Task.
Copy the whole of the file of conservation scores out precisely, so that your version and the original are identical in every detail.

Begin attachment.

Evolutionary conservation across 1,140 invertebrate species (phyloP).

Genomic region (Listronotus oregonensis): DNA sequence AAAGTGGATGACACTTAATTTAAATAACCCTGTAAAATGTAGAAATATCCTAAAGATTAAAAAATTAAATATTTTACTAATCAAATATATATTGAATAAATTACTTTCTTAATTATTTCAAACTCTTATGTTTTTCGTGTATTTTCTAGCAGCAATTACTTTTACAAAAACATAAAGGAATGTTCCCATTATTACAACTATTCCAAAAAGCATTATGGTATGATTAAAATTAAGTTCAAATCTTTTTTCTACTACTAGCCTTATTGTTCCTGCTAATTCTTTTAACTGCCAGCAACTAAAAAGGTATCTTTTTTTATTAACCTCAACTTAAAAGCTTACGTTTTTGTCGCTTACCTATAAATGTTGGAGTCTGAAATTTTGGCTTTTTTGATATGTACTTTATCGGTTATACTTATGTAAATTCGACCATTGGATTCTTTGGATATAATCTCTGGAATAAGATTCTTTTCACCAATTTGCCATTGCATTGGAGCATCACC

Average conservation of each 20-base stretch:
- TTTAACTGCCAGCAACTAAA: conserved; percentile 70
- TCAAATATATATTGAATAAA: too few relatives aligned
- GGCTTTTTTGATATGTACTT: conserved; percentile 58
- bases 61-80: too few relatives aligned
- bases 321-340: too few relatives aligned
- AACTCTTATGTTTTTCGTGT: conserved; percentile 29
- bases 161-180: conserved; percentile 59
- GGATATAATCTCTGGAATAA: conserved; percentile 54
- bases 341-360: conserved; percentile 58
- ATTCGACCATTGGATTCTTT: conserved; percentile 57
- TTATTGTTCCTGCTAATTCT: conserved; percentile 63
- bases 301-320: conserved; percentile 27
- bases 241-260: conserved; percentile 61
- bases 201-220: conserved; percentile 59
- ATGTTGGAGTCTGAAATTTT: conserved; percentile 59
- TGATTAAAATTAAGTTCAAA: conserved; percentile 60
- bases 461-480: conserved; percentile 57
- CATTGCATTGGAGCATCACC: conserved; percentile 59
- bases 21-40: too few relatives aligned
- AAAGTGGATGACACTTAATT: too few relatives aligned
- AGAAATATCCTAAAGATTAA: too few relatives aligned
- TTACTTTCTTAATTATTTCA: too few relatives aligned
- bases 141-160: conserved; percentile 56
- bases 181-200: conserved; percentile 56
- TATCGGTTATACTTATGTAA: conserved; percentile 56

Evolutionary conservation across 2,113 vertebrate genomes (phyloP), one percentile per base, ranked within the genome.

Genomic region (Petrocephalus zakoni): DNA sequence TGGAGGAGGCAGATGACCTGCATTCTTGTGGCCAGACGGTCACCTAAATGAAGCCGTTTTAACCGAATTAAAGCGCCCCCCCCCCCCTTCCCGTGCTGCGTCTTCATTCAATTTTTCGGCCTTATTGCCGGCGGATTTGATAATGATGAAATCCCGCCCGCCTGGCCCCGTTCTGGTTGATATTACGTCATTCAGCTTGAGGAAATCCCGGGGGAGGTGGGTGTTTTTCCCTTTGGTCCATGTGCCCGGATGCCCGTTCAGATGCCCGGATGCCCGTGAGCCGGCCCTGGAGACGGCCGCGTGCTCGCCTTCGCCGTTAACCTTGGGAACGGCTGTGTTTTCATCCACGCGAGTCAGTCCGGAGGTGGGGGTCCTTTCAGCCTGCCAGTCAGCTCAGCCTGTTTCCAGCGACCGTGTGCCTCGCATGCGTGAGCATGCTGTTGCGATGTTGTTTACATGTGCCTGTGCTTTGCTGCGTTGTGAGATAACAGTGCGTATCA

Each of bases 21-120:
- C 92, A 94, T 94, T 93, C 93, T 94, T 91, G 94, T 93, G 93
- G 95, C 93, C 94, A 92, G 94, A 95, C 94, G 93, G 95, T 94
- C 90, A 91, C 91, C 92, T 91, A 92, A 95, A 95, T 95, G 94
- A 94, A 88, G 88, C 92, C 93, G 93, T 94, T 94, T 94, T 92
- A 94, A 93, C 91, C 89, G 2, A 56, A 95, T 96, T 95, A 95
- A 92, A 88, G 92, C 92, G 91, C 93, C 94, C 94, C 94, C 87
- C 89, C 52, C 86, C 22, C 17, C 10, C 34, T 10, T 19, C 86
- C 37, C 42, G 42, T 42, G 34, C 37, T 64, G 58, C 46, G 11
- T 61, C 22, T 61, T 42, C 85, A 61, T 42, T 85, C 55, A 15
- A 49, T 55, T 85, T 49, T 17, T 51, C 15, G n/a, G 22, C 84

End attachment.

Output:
Evolutionary conservation across 1,140 invertebrate species (phyloP).

Genomic region (Listronotus oregonensis): DNA sequence AAAGTGGATGACACTTAATTTAAATAACCCTGTAAAATGTAGAAATATCCTAAAGATTAAAAAATTAAATATTTTACTAATCAAATATATATTGAATAAATTACTTTCTTAATTATTTCAAACTCTTATGTTTTTCGTGTATTTTCTAGCAGCAATTACTTTTACAAAAACATAAAGGAATGTTCCCATTATTACAACTATTCCAAAAAGCATTATGGTATGATTAAAATTAAGTTCAAATCTTTTTTCTACTACTAGCCTTATTGTTCCTGCTAATTCTTTTAACTGCCAGCAACTAAAAAGGTATCTTTTTTTATTAACCTCAACTTAAAAGCTTACGTTTTTGTCGCTTACCTATAAATGTTGGAGTCTGAAATTTTGGCTTTTTTGATATGTACTTTATCGGTTATACTTATGTAAATTCGACCATTGGATTCTTTGGATATAATCTCTGGAATAAGATTCTTTTCACCAATTTGCCATTGCATTGGAGCATCACC

Average conservation of each 20-base stretch:
- TTTAACTGCCAGCAACTAAA: conserved; percentile 70
- TCAAATATATATTGAATAAA: too few relatives aligned
- GGCTTTTTTGATATGTACTT: conserved; percentile 58
- bases 61-80: too few relatives aligned
- bases 321-340: too few relatives aligned
- AACTCTTATGTTTTTCGTGT: conserved; percentile 29
- bases 161-180: conserved; percentile 59
- GGATATAATCTCTGGAATAA: conserved; percentile 54
- bases 341-360: conserved; percentile 58
- ATTCGACCATTGGATTCTTT: conserved; percentile 57
- TTATTGTTCCTGCTAATTCT: conserved; percentile 63
- bases 301-320: conserved; percentile 27
- bases 241-260: conserved; percentile 61
- bases 201-220: conserved; percentile 59
- ATGTTGGAGTCTGAAATTTT: conserved; percentile 59
- TGATTAAAATTAAGTTCAAA: conserved; percentile 60
- bases 461-480: conserved; percentile 57
- CATTGCATTGGAGCATCACC: conserved; percentile 59
- bases 21-40: too few relatives aligned
- AAAGTGGATGACACTTAATT: too few relatives aligned
- AGAAATATCCTAAAGATTAA: too few relatives aligned
- TTACTTTCTTAATTATTTCA: too few relatives aligned
- bases 141-160: conserved; percentile 56
- bases 181-200: conserved; percentile 56
- TATCGGTTATACTTATGTAA: conserved; percentile 56

Evolutionary conservation across 2,113 vertebrate genomes (phyloP), one percentile per base, ranked within the genome.

Genomic region (Petrocephalus zakoni): DNA sequence TGGAGGAGGCAGATGACCTGCATTCTTGTGGCCAGACGGTCACCTAAATGAAGCCGTTTTAACCGAATTAAAGCGCCCCCCCCCCCCTTCCCGTGCTGCGTCTTCATTCAATTTTTCGGCCTTATTGCCGGCGGATTTGATAATGATGAAATCCCGCCCGCCTGGCCCCGTTCTGGTTGATATTACGTCATTCAGCTTGAGGAAATCCCGGGGGAGGTGGGTGTTTTTCCCTTTGGTCCATGTGCCCGGATGCCCGTTCAGATGCCCGGATGCCCGTGAGCCGGCCCTGGAGACGGCCGCGTGCTCGCCTTCGCCGTTAACCTTGGGAACGGCTGTGTTTTCATCCACGCGAGTCAGTCCGGAGGTGGGGGTCCTTTCAGCCTGCCAGTCAGCTCAGCCTGTTTCCAGCGACCGTGTGCCTCGCATGCGTGAGCATGCTGTTGCGATGTTGTTTACATGTGCCTGTGCTTTGCTGCGTTGTGAGATAACAGTGCGTATCA

Each of bases 21-120:
- C 92, A 94, T 94, T 93, C 93, T 94, T 91, G 94, T 93, G 93
- G 95, C 93, C 94, A 92, G 94, A 95, C 94, G 93, G 95, T 94
- C 90, A 91, C 91, C 92, T 91, A 92, A 95, A 95, T 95, G 94
- A 94, A 88, G 88, C 92, C 93, G 93, T 94, T 94, T 94, T 92
- A 94, A 93, C 91, C 89, G 2, A 56, A 95, T 96, T 95, A 95
- A 92, A 88, G 92, C 92, G 91, C 93, C 94, C 94, C 94, C 87
- C 89, C 52, C 86, C 22, C 17, C 10, C 34, T 10, T 19, C 86
- C 37, C 42, G 42, T 42, G 34, C 37, T 64, G 58, C 46, G 11
- T 61, C 22, T 61, T 42, C 85, A 61, T 42, T 85, C 55, A 15
- A 49, T 55, T 85, T 49, T 17, T 51, C 15, G n/a, G 22, C 84